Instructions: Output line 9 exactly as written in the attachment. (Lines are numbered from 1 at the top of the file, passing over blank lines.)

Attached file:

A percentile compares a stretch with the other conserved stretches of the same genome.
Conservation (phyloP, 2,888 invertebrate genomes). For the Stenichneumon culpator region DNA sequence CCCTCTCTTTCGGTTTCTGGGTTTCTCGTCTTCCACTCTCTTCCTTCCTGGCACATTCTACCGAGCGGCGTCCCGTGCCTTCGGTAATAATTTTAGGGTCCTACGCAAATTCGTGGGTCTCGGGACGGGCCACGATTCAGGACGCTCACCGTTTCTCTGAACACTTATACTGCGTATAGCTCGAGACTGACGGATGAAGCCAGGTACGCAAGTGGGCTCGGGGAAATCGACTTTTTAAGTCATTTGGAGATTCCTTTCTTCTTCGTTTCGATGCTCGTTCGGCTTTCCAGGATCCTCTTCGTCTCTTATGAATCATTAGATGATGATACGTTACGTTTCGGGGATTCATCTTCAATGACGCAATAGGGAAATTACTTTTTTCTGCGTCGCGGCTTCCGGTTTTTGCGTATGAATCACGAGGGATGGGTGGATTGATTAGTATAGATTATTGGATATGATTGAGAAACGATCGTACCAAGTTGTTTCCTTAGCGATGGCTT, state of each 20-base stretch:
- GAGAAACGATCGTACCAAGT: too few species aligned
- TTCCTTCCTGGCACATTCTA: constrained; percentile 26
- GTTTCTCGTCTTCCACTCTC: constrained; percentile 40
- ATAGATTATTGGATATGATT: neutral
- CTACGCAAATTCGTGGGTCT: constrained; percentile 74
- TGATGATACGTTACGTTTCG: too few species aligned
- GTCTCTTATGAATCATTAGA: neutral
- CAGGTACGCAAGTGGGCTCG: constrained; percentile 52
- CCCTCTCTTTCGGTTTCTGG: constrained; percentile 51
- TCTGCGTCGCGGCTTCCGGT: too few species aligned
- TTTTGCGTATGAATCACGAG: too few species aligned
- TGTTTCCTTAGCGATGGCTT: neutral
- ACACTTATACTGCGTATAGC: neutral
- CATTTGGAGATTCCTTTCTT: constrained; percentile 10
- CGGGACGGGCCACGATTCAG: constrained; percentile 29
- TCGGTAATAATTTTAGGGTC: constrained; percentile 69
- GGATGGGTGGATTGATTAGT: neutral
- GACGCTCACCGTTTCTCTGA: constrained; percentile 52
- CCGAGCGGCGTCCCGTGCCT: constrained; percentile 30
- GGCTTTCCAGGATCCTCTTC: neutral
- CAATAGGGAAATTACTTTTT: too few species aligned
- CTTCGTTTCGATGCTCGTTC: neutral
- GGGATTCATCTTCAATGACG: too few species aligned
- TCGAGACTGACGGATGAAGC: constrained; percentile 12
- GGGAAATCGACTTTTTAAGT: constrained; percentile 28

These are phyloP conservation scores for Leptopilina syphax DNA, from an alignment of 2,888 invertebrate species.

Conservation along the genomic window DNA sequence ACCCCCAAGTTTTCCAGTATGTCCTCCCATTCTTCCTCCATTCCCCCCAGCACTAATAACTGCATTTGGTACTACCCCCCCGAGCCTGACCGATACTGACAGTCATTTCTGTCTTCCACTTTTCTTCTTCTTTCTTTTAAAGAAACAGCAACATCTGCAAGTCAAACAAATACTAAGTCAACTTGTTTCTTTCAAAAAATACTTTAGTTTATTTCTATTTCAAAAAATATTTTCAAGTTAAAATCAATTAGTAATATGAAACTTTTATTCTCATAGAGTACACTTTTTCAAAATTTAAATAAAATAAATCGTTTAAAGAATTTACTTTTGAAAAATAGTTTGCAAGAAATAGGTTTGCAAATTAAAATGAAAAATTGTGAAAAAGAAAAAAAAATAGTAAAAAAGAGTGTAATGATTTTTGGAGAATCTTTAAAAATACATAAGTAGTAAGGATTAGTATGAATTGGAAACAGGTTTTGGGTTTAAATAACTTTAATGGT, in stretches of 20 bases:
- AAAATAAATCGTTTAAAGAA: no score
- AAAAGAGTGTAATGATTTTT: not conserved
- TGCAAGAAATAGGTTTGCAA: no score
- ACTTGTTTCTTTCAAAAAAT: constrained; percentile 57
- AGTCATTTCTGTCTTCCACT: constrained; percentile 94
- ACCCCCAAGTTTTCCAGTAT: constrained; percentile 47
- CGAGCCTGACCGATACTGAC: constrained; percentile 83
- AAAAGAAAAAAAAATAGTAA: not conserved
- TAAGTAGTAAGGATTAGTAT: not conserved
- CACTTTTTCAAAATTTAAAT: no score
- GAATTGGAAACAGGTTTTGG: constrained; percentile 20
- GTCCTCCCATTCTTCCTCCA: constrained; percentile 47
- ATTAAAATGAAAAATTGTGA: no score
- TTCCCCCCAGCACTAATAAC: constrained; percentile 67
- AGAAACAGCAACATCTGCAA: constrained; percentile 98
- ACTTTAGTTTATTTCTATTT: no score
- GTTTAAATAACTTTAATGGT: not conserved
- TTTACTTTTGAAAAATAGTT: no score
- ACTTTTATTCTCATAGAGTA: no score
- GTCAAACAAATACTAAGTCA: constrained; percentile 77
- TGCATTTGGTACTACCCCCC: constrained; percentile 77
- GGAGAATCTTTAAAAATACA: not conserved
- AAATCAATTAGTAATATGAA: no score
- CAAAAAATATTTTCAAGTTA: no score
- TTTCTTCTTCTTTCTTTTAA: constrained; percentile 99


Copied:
- GTCTCTTATGAATCATTAGA: neutral